Where to start
Where to start – Understanding yourself. Advice for pupils and parents
Making careers decisions is a complex business. The stepped approach below is an over-simplification but might be a good way to start the process.
Identifying possible ‘good-fit’ career paths can only happen once a person has identified their:
- personal interests/enjoyments
- character traits
- preferred working environments
All students are encouraged to give time to this process of self-reflection and to record it. Parents are often an invaluable help during this process and the school’s Careers Leader, Mrs Farrow, is also available to help.
As a next step, students are encouraged to use a careers matching programme such as Fast Tomato which Redborne holds a license for. The school’s access code is available from Mrs Farrow, Careers Leader. Additionally, students may choose to complete one of the many free ‘job match’ quizzes available online as part of their self-reflection such as the Buzz Quiz on the icould site. You do need a relatively high degree of self-awareness and understanding of what certain activities mean when going through a careers matching programme but it can be helpful as part of your careers thinking. Please think of this as a starting point not an end in itself. Please also remember that such a programme gives you a profile at that one point in time - with the benefit of life experience, a person's own values, interests, skills and even preferences can change.
Students should then make a list of occupations/job profiles that they wish to explore having looked closely at the results from the careers matching programme/quizzes completed and having cross-referenced them to their self-reflection. In this way, all the occupations/job profiles identified should be a ‘good fit’.
Explore these occupations/ job profiles. Unifrog enables students to explore greater detail and to shortlist those of greatest interest for easy future referral. Students can also access the National Careers Service (see the section Useful Career Links for this website details and others).
Students should be able to narrow down their list, eliminating those occupations/jobs that are no longer of interest following their research.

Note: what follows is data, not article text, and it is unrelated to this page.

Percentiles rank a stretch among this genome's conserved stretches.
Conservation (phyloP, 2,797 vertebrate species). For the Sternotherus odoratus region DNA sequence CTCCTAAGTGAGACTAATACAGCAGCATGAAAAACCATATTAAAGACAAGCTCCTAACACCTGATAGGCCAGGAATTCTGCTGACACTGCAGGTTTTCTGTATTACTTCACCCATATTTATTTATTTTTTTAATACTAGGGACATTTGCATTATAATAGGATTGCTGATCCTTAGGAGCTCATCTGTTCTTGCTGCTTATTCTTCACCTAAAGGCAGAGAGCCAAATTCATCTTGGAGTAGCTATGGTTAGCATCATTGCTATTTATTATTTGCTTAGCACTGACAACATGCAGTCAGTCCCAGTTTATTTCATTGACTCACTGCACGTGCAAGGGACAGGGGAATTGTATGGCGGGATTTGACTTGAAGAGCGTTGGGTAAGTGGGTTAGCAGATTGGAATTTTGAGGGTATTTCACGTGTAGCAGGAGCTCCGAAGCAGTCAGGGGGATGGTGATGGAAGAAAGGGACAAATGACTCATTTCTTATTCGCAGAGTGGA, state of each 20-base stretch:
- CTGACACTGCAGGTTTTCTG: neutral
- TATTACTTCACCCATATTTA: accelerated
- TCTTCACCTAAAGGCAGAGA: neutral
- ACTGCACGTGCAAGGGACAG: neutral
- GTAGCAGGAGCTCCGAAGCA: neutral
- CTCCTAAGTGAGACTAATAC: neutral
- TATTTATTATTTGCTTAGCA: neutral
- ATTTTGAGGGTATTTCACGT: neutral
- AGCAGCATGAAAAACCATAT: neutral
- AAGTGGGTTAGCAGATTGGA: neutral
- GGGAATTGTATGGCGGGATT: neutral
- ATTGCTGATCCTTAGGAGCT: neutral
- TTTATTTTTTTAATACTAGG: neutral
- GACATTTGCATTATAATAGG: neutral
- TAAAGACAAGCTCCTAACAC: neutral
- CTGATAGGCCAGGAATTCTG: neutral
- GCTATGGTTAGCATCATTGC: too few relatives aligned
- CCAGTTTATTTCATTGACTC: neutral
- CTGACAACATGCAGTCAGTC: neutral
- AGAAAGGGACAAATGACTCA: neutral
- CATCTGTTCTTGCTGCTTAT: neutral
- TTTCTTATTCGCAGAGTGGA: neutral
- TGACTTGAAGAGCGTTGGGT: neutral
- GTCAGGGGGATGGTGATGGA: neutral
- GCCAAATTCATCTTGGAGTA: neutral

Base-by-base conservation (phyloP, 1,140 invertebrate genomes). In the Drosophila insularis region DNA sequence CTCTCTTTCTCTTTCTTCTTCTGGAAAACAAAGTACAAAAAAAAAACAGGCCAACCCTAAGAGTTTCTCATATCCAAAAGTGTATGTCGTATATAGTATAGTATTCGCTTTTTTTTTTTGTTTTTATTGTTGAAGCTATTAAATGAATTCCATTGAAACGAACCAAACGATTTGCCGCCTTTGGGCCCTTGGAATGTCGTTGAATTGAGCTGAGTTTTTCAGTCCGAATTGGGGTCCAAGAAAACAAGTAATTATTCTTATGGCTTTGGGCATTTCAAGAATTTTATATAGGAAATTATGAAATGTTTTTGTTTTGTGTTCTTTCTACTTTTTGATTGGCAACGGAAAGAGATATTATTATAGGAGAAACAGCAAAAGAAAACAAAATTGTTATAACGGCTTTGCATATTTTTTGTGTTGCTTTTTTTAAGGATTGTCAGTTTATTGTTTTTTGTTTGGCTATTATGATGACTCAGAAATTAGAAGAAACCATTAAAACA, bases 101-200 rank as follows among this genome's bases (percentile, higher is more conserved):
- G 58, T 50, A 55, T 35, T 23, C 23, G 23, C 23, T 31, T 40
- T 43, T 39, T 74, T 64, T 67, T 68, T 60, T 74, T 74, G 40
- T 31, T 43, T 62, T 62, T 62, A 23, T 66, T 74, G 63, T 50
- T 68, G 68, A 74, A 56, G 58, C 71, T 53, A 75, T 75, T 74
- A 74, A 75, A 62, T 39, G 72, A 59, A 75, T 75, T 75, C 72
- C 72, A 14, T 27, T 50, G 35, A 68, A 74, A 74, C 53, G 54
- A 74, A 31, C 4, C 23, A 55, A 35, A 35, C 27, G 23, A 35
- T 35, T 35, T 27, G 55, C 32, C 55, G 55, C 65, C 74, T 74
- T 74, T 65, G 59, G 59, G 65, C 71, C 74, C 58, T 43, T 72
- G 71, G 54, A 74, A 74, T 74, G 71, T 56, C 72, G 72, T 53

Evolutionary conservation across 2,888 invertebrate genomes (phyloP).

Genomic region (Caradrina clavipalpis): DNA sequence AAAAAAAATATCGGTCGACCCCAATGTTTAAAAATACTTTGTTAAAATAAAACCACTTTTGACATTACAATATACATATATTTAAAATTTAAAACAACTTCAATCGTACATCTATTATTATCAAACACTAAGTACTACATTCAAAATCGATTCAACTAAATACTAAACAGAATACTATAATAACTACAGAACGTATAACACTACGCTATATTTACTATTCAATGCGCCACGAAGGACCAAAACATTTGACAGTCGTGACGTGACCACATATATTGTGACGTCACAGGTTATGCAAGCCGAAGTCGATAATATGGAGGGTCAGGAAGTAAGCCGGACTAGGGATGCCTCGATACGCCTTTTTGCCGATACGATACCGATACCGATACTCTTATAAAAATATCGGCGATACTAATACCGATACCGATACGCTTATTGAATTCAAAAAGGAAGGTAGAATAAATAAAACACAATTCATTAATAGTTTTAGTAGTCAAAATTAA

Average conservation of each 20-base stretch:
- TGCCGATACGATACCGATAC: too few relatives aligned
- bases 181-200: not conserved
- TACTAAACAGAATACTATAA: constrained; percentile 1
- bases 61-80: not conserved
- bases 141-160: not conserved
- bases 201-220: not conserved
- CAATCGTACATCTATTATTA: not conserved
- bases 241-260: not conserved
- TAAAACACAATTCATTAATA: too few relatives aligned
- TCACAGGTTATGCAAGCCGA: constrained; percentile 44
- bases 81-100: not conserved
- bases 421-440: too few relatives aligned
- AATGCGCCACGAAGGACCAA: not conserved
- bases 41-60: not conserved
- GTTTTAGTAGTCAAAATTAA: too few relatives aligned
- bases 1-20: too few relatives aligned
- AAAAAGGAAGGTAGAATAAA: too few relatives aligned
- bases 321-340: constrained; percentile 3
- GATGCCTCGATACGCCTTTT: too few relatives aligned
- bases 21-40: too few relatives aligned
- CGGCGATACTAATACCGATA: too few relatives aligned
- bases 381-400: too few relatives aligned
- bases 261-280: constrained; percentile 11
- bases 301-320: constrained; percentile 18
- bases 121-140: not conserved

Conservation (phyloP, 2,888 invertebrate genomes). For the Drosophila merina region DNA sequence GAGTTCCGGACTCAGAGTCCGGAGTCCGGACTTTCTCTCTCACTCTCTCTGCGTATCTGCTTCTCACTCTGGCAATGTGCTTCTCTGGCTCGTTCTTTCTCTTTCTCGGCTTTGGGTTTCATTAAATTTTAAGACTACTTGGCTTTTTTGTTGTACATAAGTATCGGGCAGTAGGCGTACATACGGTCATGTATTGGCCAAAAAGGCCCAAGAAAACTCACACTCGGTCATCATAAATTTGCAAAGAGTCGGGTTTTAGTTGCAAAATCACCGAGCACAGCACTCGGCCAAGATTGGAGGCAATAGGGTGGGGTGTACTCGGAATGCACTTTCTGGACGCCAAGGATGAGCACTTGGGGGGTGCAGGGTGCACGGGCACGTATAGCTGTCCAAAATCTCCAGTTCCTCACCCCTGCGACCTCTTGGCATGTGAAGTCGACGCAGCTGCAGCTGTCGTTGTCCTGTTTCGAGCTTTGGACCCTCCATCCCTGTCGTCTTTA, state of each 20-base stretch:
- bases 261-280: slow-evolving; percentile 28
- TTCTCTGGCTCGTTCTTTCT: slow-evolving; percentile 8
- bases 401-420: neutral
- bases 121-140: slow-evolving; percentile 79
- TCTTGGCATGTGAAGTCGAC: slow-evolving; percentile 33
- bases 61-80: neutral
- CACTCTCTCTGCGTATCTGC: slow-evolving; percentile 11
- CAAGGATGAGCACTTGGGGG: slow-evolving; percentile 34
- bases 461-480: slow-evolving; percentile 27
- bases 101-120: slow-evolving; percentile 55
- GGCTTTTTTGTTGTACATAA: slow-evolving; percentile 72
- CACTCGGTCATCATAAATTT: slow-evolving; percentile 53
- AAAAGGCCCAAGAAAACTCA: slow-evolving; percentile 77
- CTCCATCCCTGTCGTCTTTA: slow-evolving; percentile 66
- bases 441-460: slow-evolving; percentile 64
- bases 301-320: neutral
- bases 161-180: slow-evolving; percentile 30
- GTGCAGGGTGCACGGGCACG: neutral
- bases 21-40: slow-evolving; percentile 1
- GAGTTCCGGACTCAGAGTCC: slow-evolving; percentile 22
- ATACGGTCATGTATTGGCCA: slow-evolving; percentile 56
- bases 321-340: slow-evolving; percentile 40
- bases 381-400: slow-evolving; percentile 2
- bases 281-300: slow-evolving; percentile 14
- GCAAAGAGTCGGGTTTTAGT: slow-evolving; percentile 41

Students should then seek to speak to someone in each of the occupations/jobs that remain on their shortlist to ask them questions about their work. Students should contact Redborne’s Careers Leader with any requests for in-school visits. Students can also view recorded interviews with employees across many sectors via a number of websites including Unifrog. Others are included in the Useful Websites section of these Careers pages.
Gaining work experience or arranging an opportunity to work shadow is a highly informative process and students are encouraged to pursue such opportunities.
Students should then compare the roles which they remain interested in, identifying the similarities and differences and 'sorting them' according to what is 'valuable' to them. Students need to have clarity of thinking - if you are able to tell someone else clearly why this work would suit you and why it is better suited to you than some other work, it is probably the case that you have managed to gain the necessary clarity required - move onto step 8.
Students should create a careers action plan to assist them in taking the necessary steps to access their chosen job/occupation. They should always remember that they are allowed to change their minds and it is to be expected that this process of self-reflection and research will be repeated across a lifetime. Students can seek an interview with Mrs Farrow, Careers Leader, to assist them with their career planning process.
Try to think through who or what might influence your thinking. Are these influences positive, boosting your aspirations or negative, limiting what you think is possible for you? If you understand what influences you you have the opportunity to consciously accept or reject such influences.
And finally - success has many faces. There is no one strict view of what success looks like. What success looks like to you may look quite different to another.
Students may find this article of interest.